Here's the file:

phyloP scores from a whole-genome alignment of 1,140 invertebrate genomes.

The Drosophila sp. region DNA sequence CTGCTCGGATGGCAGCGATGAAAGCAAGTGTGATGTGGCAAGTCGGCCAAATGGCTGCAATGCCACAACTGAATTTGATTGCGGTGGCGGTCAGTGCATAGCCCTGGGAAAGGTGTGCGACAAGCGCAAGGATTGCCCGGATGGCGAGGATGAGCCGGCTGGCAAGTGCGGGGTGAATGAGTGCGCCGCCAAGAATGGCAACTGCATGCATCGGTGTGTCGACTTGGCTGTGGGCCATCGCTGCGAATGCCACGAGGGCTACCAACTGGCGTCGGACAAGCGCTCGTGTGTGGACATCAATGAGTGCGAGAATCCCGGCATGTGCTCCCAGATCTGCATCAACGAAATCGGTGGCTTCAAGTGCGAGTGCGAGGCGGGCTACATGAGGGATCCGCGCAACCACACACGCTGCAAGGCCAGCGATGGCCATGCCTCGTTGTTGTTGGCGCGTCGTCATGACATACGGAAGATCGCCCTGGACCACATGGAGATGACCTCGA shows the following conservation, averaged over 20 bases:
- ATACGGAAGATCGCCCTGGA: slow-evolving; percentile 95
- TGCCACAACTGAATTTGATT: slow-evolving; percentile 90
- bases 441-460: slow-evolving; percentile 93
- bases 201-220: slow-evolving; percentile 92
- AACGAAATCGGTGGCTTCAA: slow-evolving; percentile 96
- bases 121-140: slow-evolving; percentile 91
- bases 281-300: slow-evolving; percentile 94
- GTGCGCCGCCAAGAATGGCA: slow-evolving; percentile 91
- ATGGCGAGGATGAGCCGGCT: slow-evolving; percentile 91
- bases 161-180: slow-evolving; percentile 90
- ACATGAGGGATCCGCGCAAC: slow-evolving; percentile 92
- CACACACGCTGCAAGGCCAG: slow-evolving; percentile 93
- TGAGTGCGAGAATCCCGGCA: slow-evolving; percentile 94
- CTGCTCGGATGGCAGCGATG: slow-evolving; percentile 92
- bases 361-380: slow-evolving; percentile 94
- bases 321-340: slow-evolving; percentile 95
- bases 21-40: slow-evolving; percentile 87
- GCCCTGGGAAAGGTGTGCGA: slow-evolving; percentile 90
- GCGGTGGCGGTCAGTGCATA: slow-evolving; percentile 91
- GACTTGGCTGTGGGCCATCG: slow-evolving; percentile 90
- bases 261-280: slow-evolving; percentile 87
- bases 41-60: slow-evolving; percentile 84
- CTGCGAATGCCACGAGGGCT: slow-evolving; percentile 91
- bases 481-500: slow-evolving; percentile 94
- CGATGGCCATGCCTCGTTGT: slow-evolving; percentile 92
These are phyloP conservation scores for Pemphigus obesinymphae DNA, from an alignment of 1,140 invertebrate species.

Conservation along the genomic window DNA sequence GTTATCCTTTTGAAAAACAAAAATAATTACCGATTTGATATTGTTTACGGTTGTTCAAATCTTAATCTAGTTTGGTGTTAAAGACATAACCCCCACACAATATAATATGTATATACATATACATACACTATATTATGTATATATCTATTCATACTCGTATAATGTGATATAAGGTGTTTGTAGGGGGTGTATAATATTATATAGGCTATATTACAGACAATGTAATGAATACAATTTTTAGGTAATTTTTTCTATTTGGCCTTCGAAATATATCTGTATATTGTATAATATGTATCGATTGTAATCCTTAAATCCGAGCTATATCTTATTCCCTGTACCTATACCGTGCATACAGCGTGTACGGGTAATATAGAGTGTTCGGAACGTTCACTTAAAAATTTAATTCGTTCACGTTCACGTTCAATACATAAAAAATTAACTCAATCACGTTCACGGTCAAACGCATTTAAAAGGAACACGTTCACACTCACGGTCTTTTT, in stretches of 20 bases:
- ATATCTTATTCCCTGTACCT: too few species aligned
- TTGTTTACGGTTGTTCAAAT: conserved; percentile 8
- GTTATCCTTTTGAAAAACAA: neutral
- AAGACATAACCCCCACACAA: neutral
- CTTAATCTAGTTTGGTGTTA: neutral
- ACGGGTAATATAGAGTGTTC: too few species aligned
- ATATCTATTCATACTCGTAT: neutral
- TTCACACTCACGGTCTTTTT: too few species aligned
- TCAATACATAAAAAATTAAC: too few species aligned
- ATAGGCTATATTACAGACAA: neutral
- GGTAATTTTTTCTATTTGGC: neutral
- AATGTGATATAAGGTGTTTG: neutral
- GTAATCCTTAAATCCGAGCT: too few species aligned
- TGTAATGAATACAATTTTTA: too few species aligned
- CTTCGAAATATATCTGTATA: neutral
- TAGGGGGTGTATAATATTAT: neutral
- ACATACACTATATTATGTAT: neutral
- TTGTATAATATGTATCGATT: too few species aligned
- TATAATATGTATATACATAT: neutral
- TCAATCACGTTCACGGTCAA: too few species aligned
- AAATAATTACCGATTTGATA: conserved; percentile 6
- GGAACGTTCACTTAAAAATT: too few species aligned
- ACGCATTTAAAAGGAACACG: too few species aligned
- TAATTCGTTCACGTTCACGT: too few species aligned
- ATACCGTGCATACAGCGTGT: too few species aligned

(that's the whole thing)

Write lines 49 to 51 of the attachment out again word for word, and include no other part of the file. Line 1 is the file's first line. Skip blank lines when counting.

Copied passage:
- TCAATCACGTTCACGGTCAA: too few species aligned
- AAATAATTACCGATTTGATA: conserved; percentile 6
- GGAACGTTCACTTAAAAATT: too few species aligned